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Rosenthal spent ‘most time’ on anti-Semitic attacks on Israel
August 1st, 2012
Before her appointment as Milwaukee Jewish Federation chief executive officer/president was approved, Hannah Rosenthal was in Milwaukee this past May to speak to the Cream City Foundation — whose executive director, Paul R. Fairchild, is one of her friends and colleagues — and to attend the wedding of one of her two daughters.
Prior to her talk to the foundation on May 29, Rosenthal met with The Chronicle to discuss what her three years as U.S. State Department’s Special Envoy to Monitor and Combat Anti-Semitism has taught her about the state of anti-Semitism in the world. She said six trends exist:
• The trend on which she said she spent most of her time is “where legitimate criticism of Israeli policy crosses over into anti-Semitism,” she said. “This happens often and easily.”
In fact, Rosenthal said, she had to train people in the State Department about this issue because she depended on them to report anti-Semitism; “and if they don’t know what it is, how can they report it?”
Rosenthal said she uses the “3-D” guidelines articulated by Natan Sharansky, chair of the Jewish Agency for Israel and former Soviet Prisoner of Conscience.
That is, criticism of Israel becomes anti-Semitism if it involves demonization of Israelis or Jews, double standards for Israel as opposed to other countries, and delegitimization of Israel’s right to exist, she said.
• Meanwhile, “Traditional anti-Semitism is alive and well,” manifesting in blood libel accusations, stereotyping, conspiracy theories, and the like, she said. Moreover, one can find these manifestations even in countries like Spain that have tiny or no Jewish communities.
• “There is an increase in Holocaust denial” in many places, she said. Iranian President Mahmoud Ahmadinejad may be the most famous Holocaust denier politician, but he is not the only one, she said.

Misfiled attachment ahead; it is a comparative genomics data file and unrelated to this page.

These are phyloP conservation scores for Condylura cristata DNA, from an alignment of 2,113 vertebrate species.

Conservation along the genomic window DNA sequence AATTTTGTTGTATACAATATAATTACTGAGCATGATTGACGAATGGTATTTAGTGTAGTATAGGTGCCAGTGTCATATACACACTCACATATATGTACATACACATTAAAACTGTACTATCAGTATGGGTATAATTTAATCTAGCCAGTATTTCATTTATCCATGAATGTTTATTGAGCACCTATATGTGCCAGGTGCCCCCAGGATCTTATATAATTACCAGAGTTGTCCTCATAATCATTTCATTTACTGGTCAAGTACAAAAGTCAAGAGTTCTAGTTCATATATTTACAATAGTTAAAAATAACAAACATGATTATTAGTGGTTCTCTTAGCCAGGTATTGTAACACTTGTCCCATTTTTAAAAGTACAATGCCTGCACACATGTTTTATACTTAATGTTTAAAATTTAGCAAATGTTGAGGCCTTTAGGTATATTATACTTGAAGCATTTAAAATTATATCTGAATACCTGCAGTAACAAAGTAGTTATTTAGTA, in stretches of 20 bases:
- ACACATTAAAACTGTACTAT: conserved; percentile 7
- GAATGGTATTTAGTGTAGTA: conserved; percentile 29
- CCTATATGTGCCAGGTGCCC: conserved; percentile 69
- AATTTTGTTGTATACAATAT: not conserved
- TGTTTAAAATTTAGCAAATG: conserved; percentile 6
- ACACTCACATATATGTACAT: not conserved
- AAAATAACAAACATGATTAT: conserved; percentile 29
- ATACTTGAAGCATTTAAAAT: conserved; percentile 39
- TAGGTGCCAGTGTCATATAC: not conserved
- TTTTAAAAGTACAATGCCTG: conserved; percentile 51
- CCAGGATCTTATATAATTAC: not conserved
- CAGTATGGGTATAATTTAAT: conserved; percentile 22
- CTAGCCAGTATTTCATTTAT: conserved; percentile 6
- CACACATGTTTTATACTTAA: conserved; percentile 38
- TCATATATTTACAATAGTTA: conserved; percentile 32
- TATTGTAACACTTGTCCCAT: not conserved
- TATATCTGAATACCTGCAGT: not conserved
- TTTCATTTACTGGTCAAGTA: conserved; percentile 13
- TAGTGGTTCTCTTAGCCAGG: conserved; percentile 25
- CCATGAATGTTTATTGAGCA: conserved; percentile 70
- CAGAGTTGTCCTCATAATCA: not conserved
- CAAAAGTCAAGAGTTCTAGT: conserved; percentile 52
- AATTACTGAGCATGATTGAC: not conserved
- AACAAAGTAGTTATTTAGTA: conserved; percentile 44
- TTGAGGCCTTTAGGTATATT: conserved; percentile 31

• “On the flip side of that, we’re seeing Holocaust glorification,” she said. She mentioned specifically Muslim theologian Yusuf Abdullah al-Qaradawi, “one of the leading mentors of the Muslim Brotherhood” and host of a TV program broadcast by Al-Jazeera to some 60 million viewers.
Rosenthal referred to a speech Qaradawi gave, aired on Al-Jazeera, in January 2009, in which he praised Hitler for putting Jews “in their place. This was divine punishment for them. Allah willing, next time will be at the hand of the believers [in Islam].”
• There is a growth of “Holocaust relativism,” which Rosenthal said is “a kind of a hybrid” of denial and glorification. This involves minimizing the Holocaust or trying to group it with other but non-comparable atrocities.
For example, Rosenthal was in Winnipeg this past May. There, Jewish philanthropist Israel Asper had wanted to help set up a Holocaust museum.
However, it became the Canadian Museum for Human Rights because of demands primarily from the Ukrainian Canadian Congress. This group insisted that the museum include the Holodomor, the Soviet Union-induced famine in Ukraine in the early 1930s, which killed an uncertain number of millions.
And when the Holocaust was given more space in the museum than the Holodomor or other atrocities, some UCC members circulated a postcard with images of pigs saying, “All galleries are equal, but some galleries are more equal than others” — a play on George Orwell’s allegory-satire novel “Animal Farm” (1945), but also “extremely offensive” to Jews. “I can’t make this stuff up,” Rosenthal said.
• Finally, Rosenthal said she is seeing a growth of radical nationalism in some European countries that “is very troublesome” and that often turns against Jews. This trend manifests itself in the growth of radical nationalist and often anti-immigrant political parties in places like Hungary and Greece.
“Some of it, I’m told, is because of the economic downturn,” she said. “People are looking inward and rejecting otherness,” and that tendency “is never good for Jews and not good for society in general and for all other vulnerable groups.”